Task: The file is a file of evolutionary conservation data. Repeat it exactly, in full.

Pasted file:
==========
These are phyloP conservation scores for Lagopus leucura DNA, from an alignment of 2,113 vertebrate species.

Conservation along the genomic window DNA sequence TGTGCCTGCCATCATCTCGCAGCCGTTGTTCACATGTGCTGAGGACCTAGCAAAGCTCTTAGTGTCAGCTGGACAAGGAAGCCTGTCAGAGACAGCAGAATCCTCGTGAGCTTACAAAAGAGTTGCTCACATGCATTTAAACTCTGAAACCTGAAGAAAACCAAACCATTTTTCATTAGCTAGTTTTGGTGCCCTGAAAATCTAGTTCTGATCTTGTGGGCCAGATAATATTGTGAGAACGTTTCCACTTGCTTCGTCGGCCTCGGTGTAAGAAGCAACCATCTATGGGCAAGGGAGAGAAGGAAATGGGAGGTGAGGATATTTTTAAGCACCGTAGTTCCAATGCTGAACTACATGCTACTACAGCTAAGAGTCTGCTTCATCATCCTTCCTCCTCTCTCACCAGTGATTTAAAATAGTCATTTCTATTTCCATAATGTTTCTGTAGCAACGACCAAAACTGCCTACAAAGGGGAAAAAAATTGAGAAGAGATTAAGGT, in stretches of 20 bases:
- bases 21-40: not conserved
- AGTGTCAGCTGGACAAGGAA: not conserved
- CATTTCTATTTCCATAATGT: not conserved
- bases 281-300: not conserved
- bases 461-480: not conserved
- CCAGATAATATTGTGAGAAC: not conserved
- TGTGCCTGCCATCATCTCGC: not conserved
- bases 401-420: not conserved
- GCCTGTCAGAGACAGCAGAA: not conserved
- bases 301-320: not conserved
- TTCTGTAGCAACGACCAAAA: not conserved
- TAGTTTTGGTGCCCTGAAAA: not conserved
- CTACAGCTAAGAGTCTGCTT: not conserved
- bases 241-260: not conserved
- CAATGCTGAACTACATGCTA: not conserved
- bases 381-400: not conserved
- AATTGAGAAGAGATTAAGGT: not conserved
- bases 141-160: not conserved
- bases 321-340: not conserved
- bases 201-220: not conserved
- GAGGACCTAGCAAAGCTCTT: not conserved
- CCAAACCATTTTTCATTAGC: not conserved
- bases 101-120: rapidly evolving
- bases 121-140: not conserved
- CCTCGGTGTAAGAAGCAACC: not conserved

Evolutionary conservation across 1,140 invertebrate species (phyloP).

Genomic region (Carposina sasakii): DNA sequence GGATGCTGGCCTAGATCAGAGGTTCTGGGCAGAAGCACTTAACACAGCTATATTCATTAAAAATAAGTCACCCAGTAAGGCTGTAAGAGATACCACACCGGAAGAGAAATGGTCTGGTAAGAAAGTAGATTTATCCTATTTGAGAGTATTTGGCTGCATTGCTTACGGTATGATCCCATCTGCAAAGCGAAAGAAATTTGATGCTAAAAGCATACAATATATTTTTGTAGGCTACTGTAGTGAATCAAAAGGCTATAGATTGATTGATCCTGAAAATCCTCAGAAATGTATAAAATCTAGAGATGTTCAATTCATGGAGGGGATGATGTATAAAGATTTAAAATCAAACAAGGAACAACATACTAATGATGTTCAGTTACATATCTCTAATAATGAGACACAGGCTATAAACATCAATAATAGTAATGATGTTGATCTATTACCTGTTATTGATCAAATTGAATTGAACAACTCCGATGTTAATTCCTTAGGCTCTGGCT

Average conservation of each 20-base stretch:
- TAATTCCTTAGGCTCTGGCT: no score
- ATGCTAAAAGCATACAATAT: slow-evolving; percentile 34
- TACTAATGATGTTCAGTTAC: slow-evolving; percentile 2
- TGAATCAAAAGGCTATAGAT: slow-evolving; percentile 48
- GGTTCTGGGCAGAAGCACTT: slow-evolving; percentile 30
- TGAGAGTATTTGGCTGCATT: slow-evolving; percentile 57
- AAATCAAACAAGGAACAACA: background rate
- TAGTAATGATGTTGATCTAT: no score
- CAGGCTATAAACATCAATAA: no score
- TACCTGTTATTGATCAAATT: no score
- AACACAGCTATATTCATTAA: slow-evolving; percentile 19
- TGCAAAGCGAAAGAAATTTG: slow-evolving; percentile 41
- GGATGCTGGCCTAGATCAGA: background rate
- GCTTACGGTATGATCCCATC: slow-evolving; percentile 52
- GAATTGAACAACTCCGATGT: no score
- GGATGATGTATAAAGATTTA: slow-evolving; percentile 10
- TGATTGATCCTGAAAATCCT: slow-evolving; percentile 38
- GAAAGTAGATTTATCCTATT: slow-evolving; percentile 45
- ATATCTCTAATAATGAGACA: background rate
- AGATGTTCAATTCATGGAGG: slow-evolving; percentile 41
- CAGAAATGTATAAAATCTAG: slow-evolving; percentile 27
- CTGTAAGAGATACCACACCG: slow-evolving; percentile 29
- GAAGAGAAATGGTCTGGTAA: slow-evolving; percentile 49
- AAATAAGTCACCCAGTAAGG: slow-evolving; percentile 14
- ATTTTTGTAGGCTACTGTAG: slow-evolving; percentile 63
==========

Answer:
These are phyloP conservation scores for Lagopus leucura DNA, from an alignment of 2,113 vertebrate species.

Conservation along the genomic window DNA sequence TGTGCCTGCCATCATCTCGCAGCCGTTGTTCACATGTGCTGAGGACCTAGCAAAGCTCTTAGTGTCAGCTGGACAAGGAAGCCTGTCAGAGACAGCAGAATCCTCGTGAGCTTACAAAAGAGTTGCTCACATGCATTTAAACTCTGAAACCTGAAGAAAACCAAACCATTTTTCATTAGCTAGTTTTGGTGCCCTGAAAATCTAGTTCTGATCTTGTGGGCCAGATAATATTGTGAGAACGTTTCCACTTGCTTCGTCGGCCTCGGTGTAAGAAGCAACCATCTATGGGCAAGGGAGAGAAGGAAATGGGAGGTGAGGATATTTTTAAGCACCGTAGTTCCAATGCTGAACTACATGCTACTACAGCTAAGAGTCTGCTTCATCATCCTTCCTCCTCTCTCACCAGTGATTTAAAATAGTCATTTCTATTTCCATAATGTTTCTGTAGCAACGACCAAAACTGCCTACAAAGGGGAAAAAAATTGAGAAGAGATTAAGGT, in stretches of 20 bases:
- bases 21-40: not conserved
- AGTGTCAGCTGGACAAGGAA: not conserved
- CATTTCTATTTCCATAATGT: not conserved
- bases 281-300: not conserved
- bases 461-480: not conserved
- CCAGATAATATTGTGAGAAC: not conserved
- TGTGCCTGCCATCATCTCGC: not conserved
- bases 401-420: not conserved
- GCCTGTCAGAGACAGCAGAA: not conserved
- bases 301-320: not conserved
- TTCTGTAGCAACGACCAAAA: not conserved
- TAGTTTTGGTGCCCTGAAAA: not conserved
- CTACAGCTAAGAGTCTGCTT: not conserved
- bases 241-260: not conserved
- CAATGCTGAACTACATGCTA: not conserved
- bases 381-400: not conserved
- AATTGAGAAGAGATTAAGGT: not conserved
- bases 141-160: not conserved
- bases 321-340: not conserved
- bases 201-220: not conserved
- GAGGACCTAGCAAAGCTCTT: not conserved
- CCAAACCATTTTTCATTAGC: not conserved
- bases 101-120: rapidly evolving
- bases 121-140: not conserved
- CCTCGGTGTAAGAAGCAACC: not conserved

Evolutionary conservation across 1,140 invertebrate species (phyloP).

Genomic region (Carposina sasakii): DNA sequence GGATGCTGGCCTAGATCAGAGGTTCTGGGCAGAAGCACTTAACACAGCTATATTCATTAAAAATAAGTCACCCAGTAAGGCTGTAAGAGATACCACACCGGAAGAGAAATGGTCTGGTAAGAAAGTAGATTTATCCTATTTGAGAGTATTTGGCTGCATTGCTTACGGTATGATCCCATCTGCAAAGCGAAAGAAATTTGATGCTAAAAGCATACAATATATTTTTGTAGGCTACTGTAGTGAATCAAAAGGCTATAGATTGATTGATCCTGAAAATCCTCAGAAATGTATAAAATCTAGAGATGTTCAATTCATGGAGGGGATGATGTATAAAGATTTAAAATCAAACAAGGAACAACATACTAATGATGTTCAGTTACATATCTCTAATAATGAGACACAGGCTATAAACATCAATAATAGTAATGATGTTGATCTATTACCTGTTATTGATCAAATTGAATTGAACAACTCCGATGTTAATTCCTTAGGCTCTGGCT

Average conservation of each 20-base stretch:
- TAATTCCTTAGGCTCTGGCT: no score
- ATGCTAAAAGCATACAATAT: slow-evolving; percentile 34
- TACTAATGATGTTCAGTTAC: slow-evolving; percentile 2
- TGAATCAAAAGGCTATAGAT: slow-evolving; percentile 48
- GGTTCTGGGCAGAAGCACTT: slow-evolving; percentile 30
- TGAGAGTATTTGGCTGCATT: slow-evolving; percentile 57
- AAATCAAACAAGGAACAACA: background rate
- TAGTAATGATGTTGATCTAT: no score
- CAGGCTATAAACATCAATAA: no score
- TACCTGTTATTGATCAAATT: no score
- AACACAGCTATATTCATTAA: slow-evolving; percentile 19
- TGCAAAGCGAAAGAAATTTG: slow-evolving; percentile 41
- GGATGCTGGCCTAGATCAGA: background rate
- GCTTACGGTATGATCCCATC: slow-evolving; percentile 52
- GAATTGAACAACTCCGATGT: no score
- GGATGATGTATAAAGATTTA: slow-evolving; percentile 10
- TGATTGATCCTGAAAATCCT: slow-evolving; percentile 38
- GAAAGTAGATTTATCCTATT: slow-evolving; percentile 45
- ATATCTCTAATAATGAGACA: background rate
- AGATGTTCAATTCATGGAGG: slow-evolving; percentile 41
- CAGAAATGTATAAAATCTAG: slow-evolving; percentile 27
- CTGTAAGAGATACCACACCG: slow-evolving; percentile 29
- GAAGAGAAATGGTCTGGTAA: slow-evolving; percentile 49
- AAATAAGTCACCCAGTAAGG: slow-evolving; percentile 14
- ATTTTTGTAGGCTACTGTAG: slow-evolving; percentile 63